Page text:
But without doubt, the most “ooh-ahh” moment of all was my trek into the mountains to see an erupting volcano. The trail of climbers ahead resembled ants crawling over the vertebrae of a dozing dinosaur. Passing Fagradalshraun’s sizzling hot lava field, I took advantage of the smouldering hot rocks to toast my cheese sandwich.

Fortified, I strode on to the find the source – a great, gaping mouth in the mountain’s side, spewing out steaming, iridescent marmalade. The sight of lava oozing down the mountain’s flanks was so jaw-droppingly other-wordly, I felt sure we’d arrived at Mordor. I found myself glancing around for Gollum – if only to help me with a human sacrifice I had planned for the loud-mouthed Texan from our tour bus. Forget the cheese sandwich; a Texan Toastie really would have added to my seismic enjoyment.

Iceland is a very ejaculatory place –volcanoes, geysers, hot bubbling mineral Rmud pools, oh, and the world’s biggest penis museum. I suppose size really does count when your museum is dedicated to that particular appendage but as I made my way there from Reykjavik’s Borg Hotel, I began to wonder if the PR blurb meant that the penis museum was the biggest in the world, or if the museum housed the world’s biggest penis? The Blue Whale, for example. I imagine the tip of that beast’s mighty member would enter the female of the species at six pm and the base of the shaft about half past ten.

Questions crowded my cranium. Who had donated the specimens or had they been collected in the field? Who curated the short, or rather, long list? Would it be okay to make jokes about “entry” fees and how size is just a “phallucy”? Or would they see these feeble penile puns, coming, so to speak.

But the Icelandic Phallological Museum turned out to be a serious, scientific study of the male member, from humpbacked whales to humans. Yes, one man, Páll Arason, has given a new meaning to “organ donor” by bequeathing his member. His pickled phallus now nestles between donations from an elephant and a polar bear.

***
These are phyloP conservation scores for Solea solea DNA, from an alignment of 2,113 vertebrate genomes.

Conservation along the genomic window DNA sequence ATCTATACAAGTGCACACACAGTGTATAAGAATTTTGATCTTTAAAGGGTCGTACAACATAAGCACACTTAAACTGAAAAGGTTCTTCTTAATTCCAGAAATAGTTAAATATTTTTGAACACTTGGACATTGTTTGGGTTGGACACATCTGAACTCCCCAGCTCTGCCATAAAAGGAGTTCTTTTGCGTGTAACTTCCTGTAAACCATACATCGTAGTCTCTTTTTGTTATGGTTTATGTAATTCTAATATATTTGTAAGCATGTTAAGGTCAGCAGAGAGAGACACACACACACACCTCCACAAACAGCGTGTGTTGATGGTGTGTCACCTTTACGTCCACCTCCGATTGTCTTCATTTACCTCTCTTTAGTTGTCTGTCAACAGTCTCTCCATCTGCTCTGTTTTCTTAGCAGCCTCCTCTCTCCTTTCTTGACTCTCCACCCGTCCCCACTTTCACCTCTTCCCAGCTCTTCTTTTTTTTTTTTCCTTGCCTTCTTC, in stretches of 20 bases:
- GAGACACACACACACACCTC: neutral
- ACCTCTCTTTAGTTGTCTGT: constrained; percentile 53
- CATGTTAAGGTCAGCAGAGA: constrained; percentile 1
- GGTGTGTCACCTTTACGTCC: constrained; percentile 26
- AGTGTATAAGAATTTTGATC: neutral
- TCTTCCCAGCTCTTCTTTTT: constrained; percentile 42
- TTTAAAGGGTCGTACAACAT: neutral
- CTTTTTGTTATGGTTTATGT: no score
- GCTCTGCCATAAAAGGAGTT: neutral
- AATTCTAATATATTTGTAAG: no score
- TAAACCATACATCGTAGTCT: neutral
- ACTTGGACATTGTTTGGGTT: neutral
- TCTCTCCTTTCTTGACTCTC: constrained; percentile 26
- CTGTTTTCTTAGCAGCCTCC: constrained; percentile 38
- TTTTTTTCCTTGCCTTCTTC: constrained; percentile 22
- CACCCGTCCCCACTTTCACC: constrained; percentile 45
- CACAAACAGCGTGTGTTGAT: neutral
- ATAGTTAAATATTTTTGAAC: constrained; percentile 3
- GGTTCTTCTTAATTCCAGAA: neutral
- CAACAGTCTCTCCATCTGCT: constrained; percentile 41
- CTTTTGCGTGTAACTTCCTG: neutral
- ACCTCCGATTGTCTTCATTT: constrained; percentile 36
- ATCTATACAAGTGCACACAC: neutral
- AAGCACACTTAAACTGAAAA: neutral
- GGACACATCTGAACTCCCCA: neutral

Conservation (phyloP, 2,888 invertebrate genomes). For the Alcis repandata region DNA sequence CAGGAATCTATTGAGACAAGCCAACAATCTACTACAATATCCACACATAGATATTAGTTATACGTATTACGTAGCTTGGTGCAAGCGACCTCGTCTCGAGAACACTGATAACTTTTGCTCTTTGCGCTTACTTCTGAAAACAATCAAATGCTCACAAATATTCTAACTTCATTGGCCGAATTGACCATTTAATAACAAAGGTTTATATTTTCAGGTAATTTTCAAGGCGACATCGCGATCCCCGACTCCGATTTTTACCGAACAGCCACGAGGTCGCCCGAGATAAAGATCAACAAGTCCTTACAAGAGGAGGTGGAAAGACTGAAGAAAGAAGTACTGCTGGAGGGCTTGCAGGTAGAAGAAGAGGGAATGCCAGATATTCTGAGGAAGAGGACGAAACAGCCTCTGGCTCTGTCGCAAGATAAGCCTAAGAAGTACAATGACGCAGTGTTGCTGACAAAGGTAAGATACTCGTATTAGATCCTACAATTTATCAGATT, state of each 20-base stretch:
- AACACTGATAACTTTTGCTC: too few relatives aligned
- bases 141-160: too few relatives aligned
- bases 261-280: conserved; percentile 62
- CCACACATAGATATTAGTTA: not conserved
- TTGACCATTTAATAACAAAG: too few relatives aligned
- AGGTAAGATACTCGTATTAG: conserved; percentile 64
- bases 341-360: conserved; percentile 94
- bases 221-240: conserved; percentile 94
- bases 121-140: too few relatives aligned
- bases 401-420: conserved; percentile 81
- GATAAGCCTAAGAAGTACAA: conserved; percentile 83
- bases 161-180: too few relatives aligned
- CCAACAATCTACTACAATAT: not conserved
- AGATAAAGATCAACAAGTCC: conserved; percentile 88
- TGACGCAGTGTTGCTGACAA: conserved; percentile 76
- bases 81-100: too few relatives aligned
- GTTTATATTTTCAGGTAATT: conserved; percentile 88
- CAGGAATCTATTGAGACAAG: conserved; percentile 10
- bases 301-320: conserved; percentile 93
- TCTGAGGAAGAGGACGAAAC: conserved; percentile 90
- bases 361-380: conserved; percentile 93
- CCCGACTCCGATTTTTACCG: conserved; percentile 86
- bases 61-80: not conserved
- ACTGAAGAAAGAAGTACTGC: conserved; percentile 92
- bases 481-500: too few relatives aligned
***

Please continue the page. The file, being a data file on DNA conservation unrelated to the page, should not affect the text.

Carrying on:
Needless to say, there’s very little ‘small talk’ in the café afterwards, despite the “Moby Dick” beer and penis-shaped pasties.
Iceland is also famous for another well-hung attraction – fermented shark. I’ve swum with sharks, hell, I’ve even dated a few, but never eaten one. “Hákarl” is cured with a particular fermenting process, then hung outside to dry for four to five months.The fishy flesh has a very strong ammonia smell. A local advised me to pinch my nostrils whilst taking my first bite and then swig a sip of Icelandic schnapps called “Brennivín” to enhance the experience.

Well, let me just say that a sip is not going to save you. It would take more than a gallon gulped at speed to numb your tongue. After rolling around on the ground, sobbing, tears streaming down my contorted face, my tonsils were no longer on speaking terms with my intestines.

Shell-shocked, I was now dreading the rest of Iceland’s gastronomic offerings. What next? Whale blubber burgers and reindeer balls? Actually yes, these things are on offer, but so too is the most scrumptious and innovative gourmet fare.

Icelandic food is among the healthiest in the world. The crystal clear air and water, the free range livestock, the wild fish and chemical-free fruit and veg provide the most delicious ingredients for inventive chefs. And with all those hot springs and steaming lava, the fish, when caught, land slightly poached, and the sheep arrive off the mountains already slow roasting, sous vide.

The delicious dining at Reykjavik’s Rok and Fishmarket also expunged all fermented shark memories from my traumatised mind. The Retreat’s Moss restaurant’s delectable degustation menu took my palate on a journey from the mountains, river, farms and fjords to the oceans, serving up a whole aquarium of hand caught scallops, cod and lobster.

At the Torfhus retreat, a traditional Viking themed collection of moss covered cottages with private basalt stone hot pools, ‘mad genius’ Chef Toti delighted we diners with his gastronomic pyrotechnics, bringing fire and ice to his cuisine in the most imaginative ways. I inhaled his hearty, yet creative cuisine with gusto, after a hard day of horse riding.

Which segues me nicely onto my favourite Icelandic experience – cantering around Torfhus on a Norse horse. Small but hardy; gentle but resilient, these famous Icelandic ponies have a fifth gear, called a Tolt. Half trot, half canter, it’s the smoothest ride imaginable – outside a carnal encounter with George Clooney.

Yes, geographically Iceland is volatile; but the people are as gentle as their horses. For example, all those big, strong Icelandic macho men, believe in elves and knit their own jumpers. Iceland is also the cleanest, greenest, safest and most peace-loving country in the world, with an unarmed police and no official army. It’s not just one of the oldest democracies, but also voted in the world’s first female president, Vigdís Finnbogadóttir, in 1980.

So, after all that cold swimming and adventuring, did I achieve my goal of brain cell stimulation? Okay, I didn’t exactly come home with an Einstein level IQ, but on the airport Covid testing form, where it said ‘Sign” – I didn’t write “Scorpio with Gemini rising.” A result, wouldn’t you say? Oh, and I haven’t lost my glasses – not once.